a control unit adjusting opening and closing timings of said intake means and opening and closing timings of said exhaust means such that said piston reciprocates within said cylinder to perform an exhaust phase, an exhaust gas retaining phase, an intake phase, a compression phase, and an expansion phase, wherein said intake means and exhaust means being closed to retain exhaust gas within said cylinder during said exhaust gas retaining phase,
said control unit providing a first start time of a first fuel injection by said fuel injector during said exhaust gas retaining phase and a second start time of a second fuel injection by said fuel injector during said compression phase,
said control unit determining a portion of total fuel quantity and the remainder of said total fuel quantity,
said control unit determining a first fuel injection control signal indicative of said portion of said total fuel quantity and applying said first fuel injection control signal to said fuel injector at said first start time to control fuel quantity injected for said first fuel injection,
said control unit determining a second fuel injection control signal indicative of the remainder of said total fuel quantity and applying said second fuel injection control signal at said second start time to control fuel quantity injected for said second fuel injection,
said remainder of said total fuel quantity being proportional to the engine load of the internal combustion engine.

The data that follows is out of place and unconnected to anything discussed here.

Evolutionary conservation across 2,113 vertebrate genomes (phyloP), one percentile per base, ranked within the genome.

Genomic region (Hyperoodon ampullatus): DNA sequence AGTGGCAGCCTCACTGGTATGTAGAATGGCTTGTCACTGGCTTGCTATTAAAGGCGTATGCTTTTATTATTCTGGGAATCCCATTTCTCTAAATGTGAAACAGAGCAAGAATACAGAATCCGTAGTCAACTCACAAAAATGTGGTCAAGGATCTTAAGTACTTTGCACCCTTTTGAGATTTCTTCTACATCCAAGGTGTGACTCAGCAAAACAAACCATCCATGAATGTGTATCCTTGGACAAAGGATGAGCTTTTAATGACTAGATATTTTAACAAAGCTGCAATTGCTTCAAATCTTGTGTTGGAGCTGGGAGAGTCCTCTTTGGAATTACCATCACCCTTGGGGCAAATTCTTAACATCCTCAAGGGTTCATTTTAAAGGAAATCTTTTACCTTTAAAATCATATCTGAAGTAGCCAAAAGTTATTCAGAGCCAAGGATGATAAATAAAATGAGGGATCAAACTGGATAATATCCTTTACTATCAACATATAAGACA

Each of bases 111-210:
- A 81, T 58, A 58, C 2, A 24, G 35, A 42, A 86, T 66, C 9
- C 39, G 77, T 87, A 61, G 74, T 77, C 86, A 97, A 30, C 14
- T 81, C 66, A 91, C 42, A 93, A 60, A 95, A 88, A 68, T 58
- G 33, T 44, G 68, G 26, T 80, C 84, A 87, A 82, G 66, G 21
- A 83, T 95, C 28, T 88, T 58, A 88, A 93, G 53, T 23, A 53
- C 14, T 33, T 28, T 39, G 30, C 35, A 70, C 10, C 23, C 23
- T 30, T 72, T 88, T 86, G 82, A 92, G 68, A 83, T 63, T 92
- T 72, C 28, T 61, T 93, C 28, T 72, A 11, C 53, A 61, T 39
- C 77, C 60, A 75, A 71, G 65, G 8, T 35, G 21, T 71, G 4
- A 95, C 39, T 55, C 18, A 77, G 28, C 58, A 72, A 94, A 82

2. The system as claimed in claim 1, wherein said portion of said determined total fuel quantity is substantially invariable with variation of the engine load of the internal combustion engine.
3. The system as claimed in claim 1, wherein said portion of said total fuel quantity is inversely proportional to the engine load of said internal combustion engine.
4. The system as claimed in claim 1, wherein said control unit provides said first start time of said first fuel injection during movement of said piston from the initiation of said exhaust gas retaining phase to the top dead center position during said exhaust gas retaining phase.
5. The system as claimed in claim 1, wherein said control unit advances said second start time of said second fuel injection as the engine load of said internal combustion engine increases.
6. The system as claimed in claim 1, wherein said control unit increases fuel quantity for said first fuel injection as the engine speed of said internal combustion engine increases.